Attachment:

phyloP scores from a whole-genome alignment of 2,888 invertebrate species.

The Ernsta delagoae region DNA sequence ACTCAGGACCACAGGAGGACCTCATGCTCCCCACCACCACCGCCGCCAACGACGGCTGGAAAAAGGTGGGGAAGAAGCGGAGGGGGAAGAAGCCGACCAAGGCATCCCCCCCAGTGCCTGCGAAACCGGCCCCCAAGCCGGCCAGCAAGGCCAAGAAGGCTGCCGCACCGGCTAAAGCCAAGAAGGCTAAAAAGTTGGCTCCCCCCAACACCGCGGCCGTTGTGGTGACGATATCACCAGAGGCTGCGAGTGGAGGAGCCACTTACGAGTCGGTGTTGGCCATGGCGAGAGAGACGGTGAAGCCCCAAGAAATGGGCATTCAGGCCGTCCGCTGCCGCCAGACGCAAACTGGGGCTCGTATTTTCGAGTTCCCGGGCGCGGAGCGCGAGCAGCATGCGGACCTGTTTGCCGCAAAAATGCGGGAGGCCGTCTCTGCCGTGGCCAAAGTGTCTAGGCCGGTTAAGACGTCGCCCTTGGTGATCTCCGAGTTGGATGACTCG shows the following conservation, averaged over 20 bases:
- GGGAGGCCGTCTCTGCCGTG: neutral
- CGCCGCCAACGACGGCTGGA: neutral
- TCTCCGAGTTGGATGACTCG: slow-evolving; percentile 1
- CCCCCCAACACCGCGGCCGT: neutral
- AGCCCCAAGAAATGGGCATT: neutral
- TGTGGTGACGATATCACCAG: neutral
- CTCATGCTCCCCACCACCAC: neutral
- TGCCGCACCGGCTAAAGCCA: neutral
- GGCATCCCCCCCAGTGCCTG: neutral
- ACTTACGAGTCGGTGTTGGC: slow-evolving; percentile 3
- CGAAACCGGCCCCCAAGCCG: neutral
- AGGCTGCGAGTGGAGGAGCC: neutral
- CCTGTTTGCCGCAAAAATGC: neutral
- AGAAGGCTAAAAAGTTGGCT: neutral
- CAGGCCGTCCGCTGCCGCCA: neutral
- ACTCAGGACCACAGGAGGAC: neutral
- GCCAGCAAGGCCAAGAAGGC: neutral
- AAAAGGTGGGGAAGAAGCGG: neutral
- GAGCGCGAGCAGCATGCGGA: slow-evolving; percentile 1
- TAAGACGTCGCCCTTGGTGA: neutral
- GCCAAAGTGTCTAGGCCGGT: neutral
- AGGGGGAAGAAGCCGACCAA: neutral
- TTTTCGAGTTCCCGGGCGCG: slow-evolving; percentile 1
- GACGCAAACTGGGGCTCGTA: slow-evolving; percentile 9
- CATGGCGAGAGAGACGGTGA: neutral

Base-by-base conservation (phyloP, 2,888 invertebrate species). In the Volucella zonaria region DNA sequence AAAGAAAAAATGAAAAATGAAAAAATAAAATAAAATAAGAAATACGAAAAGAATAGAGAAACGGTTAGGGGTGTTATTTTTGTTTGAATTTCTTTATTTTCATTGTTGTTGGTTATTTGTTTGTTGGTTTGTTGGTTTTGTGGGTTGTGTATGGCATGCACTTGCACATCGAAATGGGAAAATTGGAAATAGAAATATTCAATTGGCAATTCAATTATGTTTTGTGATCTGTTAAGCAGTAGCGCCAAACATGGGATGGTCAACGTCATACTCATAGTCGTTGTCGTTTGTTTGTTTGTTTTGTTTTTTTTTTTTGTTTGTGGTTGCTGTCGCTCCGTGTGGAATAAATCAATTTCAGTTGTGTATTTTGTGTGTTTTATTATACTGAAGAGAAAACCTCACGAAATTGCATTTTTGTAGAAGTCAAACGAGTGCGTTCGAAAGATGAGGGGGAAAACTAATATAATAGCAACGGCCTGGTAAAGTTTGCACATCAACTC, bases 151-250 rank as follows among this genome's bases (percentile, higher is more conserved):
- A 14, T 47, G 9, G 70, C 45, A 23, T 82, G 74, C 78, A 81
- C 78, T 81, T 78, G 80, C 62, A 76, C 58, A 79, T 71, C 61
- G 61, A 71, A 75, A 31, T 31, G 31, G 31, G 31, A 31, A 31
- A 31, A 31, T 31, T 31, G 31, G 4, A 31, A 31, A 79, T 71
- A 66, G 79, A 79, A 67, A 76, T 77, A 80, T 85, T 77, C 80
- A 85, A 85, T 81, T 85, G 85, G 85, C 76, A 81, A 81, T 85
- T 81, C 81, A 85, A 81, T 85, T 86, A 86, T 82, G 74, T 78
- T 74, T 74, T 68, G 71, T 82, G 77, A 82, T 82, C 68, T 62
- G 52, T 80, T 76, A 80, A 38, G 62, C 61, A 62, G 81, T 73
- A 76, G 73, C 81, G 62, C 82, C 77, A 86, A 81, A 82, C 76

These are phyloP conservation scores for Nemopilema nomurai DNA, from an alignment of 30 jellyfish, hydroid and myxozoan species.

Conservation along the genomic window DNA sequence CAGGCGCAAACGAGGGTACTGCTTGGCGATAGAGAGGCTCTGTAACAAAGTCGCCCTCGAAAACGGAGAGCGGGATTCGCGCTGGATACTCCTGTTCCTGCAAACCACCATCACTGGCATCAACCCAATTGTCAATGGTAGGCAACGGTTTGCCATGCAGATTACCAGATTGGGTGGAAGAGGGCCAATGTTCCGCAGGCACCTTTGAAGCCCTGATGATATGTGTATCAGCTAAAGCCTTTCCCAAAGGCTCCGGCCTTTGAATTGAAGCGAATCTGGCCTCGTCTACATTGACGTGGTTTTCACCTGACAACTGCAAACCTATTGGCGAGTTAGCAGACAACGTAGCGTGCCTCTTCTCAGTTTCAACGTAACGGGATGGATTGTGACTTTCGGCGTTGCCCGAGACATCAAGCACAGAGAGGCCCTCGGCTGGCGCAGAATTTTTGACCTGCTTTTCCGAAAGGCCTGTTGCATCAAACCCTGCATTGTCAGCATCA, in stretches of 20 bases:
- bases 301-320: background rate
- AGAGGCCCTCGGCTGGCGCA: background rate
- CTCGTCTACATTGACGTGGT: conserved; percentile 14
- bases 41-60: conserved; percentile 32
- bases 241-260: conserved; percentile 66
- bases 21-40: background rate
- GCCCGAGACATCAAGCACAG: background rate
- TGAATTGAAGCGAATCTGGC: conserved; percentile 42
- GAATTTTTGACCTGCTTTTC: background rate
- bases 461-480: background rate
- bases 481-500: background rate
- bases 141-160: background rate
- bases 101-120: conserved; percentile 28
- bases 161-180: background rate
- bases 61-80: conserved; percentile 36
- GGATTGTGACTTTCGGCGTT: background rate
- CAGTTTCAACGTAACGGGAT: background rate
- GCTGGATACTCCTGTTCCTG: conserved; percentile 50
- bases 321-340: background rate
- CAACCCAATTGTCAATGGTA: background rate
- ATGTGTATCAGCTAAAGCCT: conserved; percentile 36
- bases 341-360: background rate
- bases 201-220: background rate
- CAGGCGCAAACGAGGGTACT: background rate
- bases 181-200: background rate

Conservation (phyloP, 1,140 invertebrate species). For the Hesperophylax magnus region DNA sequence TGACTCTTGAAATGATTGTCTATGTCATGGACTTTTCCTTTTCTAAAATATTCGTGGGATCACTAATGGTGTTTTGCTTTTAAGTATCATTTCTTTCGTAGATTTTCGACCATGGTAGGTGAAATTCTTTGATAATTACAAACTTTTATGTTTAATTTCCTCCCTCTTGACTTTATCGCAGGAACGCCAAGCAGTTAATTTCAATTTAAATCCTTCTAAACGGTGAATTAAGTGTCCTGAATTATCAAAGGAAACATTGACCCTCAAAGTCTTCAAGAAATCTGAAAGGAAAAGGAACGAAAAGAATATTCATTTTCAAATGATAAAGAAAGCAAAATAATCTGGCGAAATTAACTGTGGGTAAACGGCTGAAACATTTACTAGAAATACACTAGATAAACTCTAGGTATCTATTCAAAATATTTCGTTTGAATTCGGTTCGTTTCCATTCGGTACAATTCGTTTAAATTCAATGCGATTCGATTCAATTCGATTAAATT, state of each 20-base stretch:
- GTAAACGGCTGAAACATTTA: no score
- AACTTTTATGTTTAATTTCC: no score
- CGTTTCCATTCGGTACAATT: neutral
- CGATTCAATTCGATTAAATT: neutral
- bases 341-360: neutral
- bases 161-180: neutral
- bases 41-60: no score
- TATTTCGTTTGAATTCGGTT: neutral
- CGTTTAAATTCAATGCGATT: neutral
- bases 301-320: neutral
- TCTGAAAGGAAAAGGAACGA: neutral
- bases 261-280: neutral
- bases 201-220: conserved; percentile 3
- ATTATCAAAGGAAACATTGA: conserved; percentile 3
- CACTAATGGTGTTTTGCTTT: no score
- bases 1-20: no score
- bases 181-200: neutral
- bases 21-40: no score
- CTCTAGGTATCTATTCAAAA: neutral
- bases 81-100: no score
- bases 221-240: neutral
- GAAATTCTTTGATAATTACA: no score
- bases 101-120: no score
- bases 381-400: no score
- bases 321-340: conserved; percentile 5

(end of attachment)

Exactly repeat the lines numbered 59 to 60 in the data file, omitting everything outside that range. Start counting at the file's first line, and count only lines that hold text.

- bases 321-340: background rate
- CAACCCAATTGTCAATGGTA: background rate